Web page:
On Sunday, May 5, Sisters of Turtle Island, the Dallas Peace and Justice Center and The Kolo Collaboration will join together to host A Day of Remembrance: No More Stolen Sisters. This special event will take place on the UUCOC campus from 2-6 PM. The purpose is to honor missing and murdered Indigenous women as well as women of color. The intent is to raise awareness in order to counteract an epidemic and save the lives of those we for whom we care. The event will include booths, a community marketplace, self-defense classes and much more.
The highlight of the afternoon is to be The REDress Art Show Project. This particular show was created by Canadian artist Jamie Black in honor of the over one thousand First Nations women who are missing in Canada. Those attending the event will be given the opportunity to add to the art with their own red dress to create a hauntingly beautiful reminder of the women who might have worn them. According to Black the red represents the lifeblood of the women and connects us all to one another. (https://www.smithsonianmag.com/smithsonian-institution/these-haunting-red-dresses-memorialize-murdered-and-missing-indigenous-women-180971730/)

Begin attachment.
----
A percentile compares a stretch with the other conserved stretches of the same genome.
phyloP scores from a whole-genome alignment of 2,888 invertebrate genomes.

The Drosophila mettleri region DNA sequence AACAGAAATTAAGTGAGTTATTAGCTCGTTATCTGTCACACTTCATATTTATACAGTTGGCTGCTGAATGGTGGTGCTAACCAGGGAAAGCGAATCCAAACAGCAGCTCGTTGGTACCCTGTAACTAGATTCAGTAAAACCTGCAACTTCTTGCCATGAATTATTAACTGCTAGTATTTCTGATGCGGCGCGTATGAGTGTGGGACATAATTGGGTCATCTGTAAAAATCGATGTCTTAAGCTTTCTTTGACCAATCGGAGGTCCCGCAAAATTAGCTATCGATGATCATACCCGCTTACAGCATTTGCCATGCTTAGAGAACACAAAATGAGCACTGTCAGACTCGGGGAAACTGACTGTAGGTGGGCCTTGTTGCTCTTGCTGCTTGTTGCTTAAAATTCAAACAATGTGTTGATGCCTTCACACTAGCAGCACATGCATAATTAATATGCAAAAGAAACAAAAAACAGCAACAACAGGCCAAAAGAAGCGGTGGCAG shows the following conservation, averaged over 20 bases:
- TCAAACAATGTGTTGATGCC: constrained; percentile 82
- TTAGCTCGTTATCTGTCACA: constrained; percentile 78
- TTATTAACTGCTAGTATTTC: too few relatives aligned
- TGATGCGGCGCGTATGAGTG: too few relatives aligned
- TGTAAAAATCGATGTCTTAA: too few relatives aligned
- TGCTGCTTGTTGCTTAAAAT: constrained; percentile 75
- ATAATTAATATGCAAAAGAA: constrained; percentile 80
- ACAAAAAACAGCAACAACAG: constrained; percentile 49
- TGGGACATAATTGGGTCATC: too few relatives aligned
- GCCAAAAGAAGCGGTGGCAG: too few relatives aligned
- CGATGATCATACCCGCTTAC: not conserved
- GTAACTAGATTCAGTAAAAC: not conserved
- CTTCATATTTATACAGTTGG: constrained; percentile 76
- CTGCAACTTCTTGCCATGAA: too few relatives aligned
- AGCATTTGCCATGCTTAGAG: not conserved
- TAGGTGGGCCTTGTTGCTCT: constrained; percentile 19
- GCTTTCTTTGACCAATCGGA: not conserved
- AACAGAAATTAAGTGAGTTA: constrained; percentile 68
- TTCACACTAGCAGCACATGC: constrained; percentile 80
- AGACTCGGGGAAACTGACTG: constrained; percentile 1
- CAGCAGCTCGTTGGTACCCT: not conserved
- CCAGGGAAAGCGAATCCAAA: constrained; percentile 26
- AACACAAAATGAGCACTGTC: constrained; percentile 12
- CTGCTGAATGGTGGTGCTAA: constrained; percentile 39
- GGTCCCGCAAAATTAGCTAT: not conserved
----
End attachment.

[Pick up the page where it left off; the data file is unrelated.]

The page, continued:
Stolen Sisters is a movement that started in Canada and has moved throughout North America. In 2014 Emmanuelle Walker wrote a book by the same name that focused on two young Aboriginal women who were victims of brutal violence.Â The authorâ€™s investigation into the matter exposed a tragedy made worse by the lack of response from the government and law enforcement. This same systemic failure to respond to native cultures is also evident in the rest of the continent.
For those of us in the United States, it exposes a truth that has been largely hidden for at least 500 years when Christopher Columbus first landed here. Before departing he kidnapped young Native American women and took them to Europe. Once settlers arrived the First Nation people were consistently viewed as â€œheathensâ€, giving the white men of the time justification for rape and murder. As the nation grew they were placed on reservations and their children given away to white families in a misguided attempt to â€œChristianizeâ€ them. Even after the Indian Welfare Act was passed in 1972 the Christian Alliance for Indian Child Welfare continued to actively campaign against the Act. (https://www.occupy.com/article/%E2%80%9Cno-more-stolen-sisters%E2%80%9D-why-nativelivesmatter-about-more-policing#sthash.VwehVU1z.kEtkulra.dpbs )
Only in recent years have Indigenous activists become more vocal and begin taking the lead in protests against the very things threatening their cultures. Â An event such as No More Stolen Sisters is an opportunity for all of us to join the effort on their behalf.